I hate to say it, but locking up your camper is like surviving the zombie apocalypse: You just have to be a little better protected than the next guy.

Hey, Ross “The RV Engineer” here! Got a hot hint for ya.

Did you know many RV doors are face-mounted? That means the door can be completely installed – and removed, unfortunately – just from the outside of the camper. All you have to do is remove the mounting flange screws. A practiced thief with an impact driver could have your door off in 5-10 minutes. 

Make life harder for them. Considering replacing some or all of your door mounting screws with tamper-resistant screws, such as a star pin-in pan head self-drilling screw.

How to Install the RVLOCK Entry Handle

So, I didn’t like the idea of the standard key.

I upgraded to an RVLOCK V4 keypad keyless lock.

The compact RVLOCk V4 has a keyless entry pad and two keyed cylinders (one dead bolt). It also comes with a remote key fob (you can order more separately).

In addition, I was able to work with RVLOCK to have three cam locks keyed all the same as my front door. One key to rule them all!

Here’s the skinny on my camper door lock installation mod. 

STEP 1: Remove OEM Door Lock

Use a screwdriver to remove the screws holding the lock housing to the door. These will likely be flat head machine screws or pan head shoulder bolts with a Phillips No. 2 or Square No. 2 drive.

You may need to remove the striker plate as well. I did. This will loosen up the lock and allow you to remove the assembly from the door. There may be cap sealant around the exterior or butyl tape underneath. Clean and remove the sealant before continuing the install.

Confirm that the hole size is compatible with your new lock. If not, you can most likely use a jig saw to enlarge the hole for your replacement lock.

When I installed my compact right-hand RVLOCK keyless entry handle, the proper opening size was 2.75″ wide, 3.75″ tall. 

This has the same fit and function as all RVLOCK V4 models.

Photo Credit: RVLOCK.com

STEP 2: Install RVLOCK Entry Handle

The install was relatively easy. 7 steps and you’re done! 

I think after I did a few more installs, I could hit the 10-minute install time RVLOCK promises. It did take a bit of force to get the lock to seat properly in my door.

In addition, the installation exacerbated a previous issue I had with my RV door not latching properly. This is a fairly common issue. Even after pulling the strike plate as far forward (towards the outside) as possible the door was not latching without force.

(Keep reading for the solution!)

Here’s the PDF Installation Instruction for the RVLOCK V4.

In addition, the installation exacerbated a previous issue I had with my RV door not latching properly. This is a fairly common issue. Even after pulling the strike plate as far forward (towards the outside) as possible the door was not latching without force.

(Keep reading for the solution!)

Here’s the PDF Installation Instruction for the RVLOCK V4.

I contacted RVLOCK twice for product questions and both times they were helpful and quick to respond.

I purchased my RVLOCK from Amazon. I was able to get better pricing, fast shipping and a free key-fob ordering directly through Amazon.

When I decided to replace my RV storage compartment locks, I had to order directly from RVLOCK to have all the locks keyed the same. I contacted RVLOCK via email and provided the key code from my door lock and they were able match the locks to my RV door. Awesome!

When I was at my wits end on the door not latching properly, I took a shot and emailed RVLOCK. I provided a detailed explanation of the issue with my RV door not latching properly.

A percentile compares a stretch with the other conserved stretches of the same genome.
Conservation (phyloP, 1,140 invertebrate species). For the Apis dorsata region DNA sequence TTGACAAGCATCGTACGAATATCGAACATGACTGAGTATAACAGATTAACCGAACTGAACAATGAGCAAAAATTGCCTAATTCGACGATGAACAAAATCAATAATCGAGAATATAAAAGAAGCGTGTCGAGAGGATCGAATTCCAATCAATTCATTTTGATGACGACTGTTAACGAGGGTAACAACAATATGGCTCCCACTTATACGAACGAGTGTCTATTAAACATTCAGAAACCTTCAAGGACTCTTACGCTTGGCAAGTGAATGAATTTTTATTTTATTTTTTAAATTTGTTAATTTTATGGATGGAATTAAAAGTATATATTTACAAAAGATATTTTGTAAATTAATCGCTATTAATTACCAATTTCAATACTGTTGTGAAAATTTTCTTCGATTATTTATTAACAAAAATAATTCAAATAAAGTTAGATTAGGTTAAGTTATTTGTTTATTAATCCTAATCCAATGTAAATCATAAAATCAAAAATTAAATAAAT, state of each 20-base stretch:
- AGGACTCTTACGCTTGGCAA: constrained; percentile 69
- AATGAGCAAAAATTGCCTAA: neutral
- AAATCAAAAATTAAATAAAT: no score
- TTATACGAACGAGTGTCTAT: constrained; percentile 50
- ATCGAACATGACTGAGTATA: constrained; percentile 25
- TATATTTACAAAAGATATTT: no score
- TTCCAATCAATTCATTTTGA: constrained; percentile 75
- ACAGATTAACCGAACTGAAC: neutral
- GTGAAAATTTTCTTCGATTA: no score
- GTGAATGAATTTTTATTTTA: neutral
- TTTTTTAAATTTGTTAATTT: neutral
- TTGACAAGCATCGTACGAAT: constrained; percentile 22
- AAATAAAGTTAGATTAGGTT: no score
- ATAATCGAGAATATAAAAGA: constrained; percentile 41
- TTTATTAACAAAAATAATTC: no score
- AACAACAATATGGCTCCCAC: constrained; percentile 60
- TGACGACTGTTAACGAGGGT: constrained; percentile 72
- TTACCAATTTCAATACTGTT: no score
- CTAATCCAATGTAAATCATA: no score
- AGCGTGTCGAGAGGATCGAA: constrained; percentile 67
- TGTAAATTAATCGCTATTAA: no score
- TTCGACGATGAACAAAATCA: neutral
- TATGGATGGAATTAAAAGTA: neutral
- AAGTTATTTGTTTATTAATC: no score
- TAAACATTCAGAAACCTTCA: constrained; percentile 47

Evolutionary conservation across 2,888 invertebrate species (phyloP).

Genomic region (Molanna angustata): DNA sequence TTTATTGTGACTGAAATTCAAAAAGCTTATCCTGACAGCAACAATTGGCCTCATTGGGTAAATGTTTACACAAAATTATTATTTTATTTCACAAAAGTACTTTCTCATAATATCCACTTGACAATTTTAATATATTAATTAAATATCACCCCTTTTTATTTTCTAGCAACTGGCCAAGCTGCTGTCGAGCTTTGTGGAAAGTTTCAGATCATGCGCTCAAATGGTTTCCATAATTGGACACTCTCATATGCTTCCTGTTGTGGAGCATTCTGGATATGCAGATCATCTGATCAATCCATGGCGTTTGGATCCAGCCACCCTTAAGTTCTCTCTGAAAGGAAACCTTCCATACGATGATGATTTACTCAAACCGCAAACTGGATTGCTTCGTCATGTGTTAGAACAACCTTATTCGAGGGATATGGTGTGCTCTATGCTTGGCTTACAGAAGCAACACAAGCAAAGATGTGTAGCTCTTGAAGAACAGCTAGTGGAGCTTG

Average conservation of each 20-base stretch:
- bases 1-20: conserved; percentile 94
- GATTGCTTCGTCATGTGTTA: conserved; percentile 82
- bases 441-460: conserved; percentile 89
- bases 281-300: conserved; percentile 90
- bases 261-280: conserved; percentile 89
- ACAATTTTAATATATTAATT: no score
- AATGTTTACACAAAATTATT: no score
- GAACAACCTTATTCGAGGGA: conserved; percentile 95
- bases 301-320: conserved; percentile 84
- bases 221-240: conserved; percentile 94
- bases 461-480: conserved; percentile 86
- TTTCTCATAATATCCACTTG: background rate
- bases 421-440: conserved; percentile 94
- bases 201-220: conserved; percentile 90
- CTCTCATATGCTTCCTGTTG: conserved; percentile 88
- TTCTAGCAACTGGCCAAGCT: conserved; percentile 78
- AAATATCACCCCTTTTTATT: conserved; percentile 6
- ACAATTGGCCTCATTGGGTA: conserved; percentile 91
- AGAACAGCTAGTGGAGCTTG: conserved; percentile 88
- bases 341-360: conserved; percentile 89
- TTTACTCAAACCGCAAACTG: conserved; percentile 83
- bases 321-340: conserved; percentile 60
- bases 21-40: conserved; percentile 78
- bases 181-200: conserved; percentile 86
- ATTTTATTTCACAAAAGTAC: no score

RVLOCK responded the same day and told me I needed to file back the slot that held the strike plate. I filed that back and also repositioned the strike plate further forward in case I needed to file this back more down the road.

  • Psst . . . if you’re reading this content anywhere besides Ask The RV Engineer, it’s been illegally “scraped,” and you’re probably on a spam website. So please be careful! Don’t share any private information, and come back to us at www.askthervengineer.com!

What I Love About the RVLOCK Upgrade

Easy Install -

The 7-step install was pretty easy, and I don’t exactly run a pit crew. Programming the key codes wasn’t too bad, either. The handle has over a million combinations!

Security -

The fact that my lock is not keyed the same as everyone else gives me peace of mind. In addition, the lock is more robust than the standard RV door lock.

Convenience -

If we are running down to the beach or park, we can lock our RV without having to tote keys. You can easily change the code each time your child yells it out to the entire campground.

Customer Service -

RVLOCK was front, prompt and helpful. They even helped me key all my cargo and entry door locks the same!

Customer service: Check!

This is the RVLOCK V4 door entry handle. They also make baggage handles, mechanical entry (key-only) handles, hasp latches, and thumb latches. Good company!

You can check the price of the RVLOCK V4 on Amazon here. If you buy it, I get a small commission (at no extra cost to you), and you help support this site. And you keep your RV safer! Thanks!

Bonus: One More Additional Security Measure

My dog greets everyone she sees by shaking her little nub of a tail. Thieves would get a different greeting if they tried breaking into our trailer.

You don’t need to have a Doberman either. Attackers or yappers all serve as a warning for thieves to stay away!

Sadly, not everyone out there is kind. Flimsy locks, universal keys and unlocked doors make RVs an easy target for thieves. The last thing we want is some hoodlum breaking in to steal our stuff or worse yet try and hurt one of the kids. Not on my watch!

Ross Recommends:

Hey Reader, I don’t like nettlesome ads any more than you do! So for your convenience, I’ve summarized the products mentioned in this article. Click on these links to shop pricing and availability. I get a small commission at no extra cost to you. Thanks for supporting this blog. Enjoy the weekend!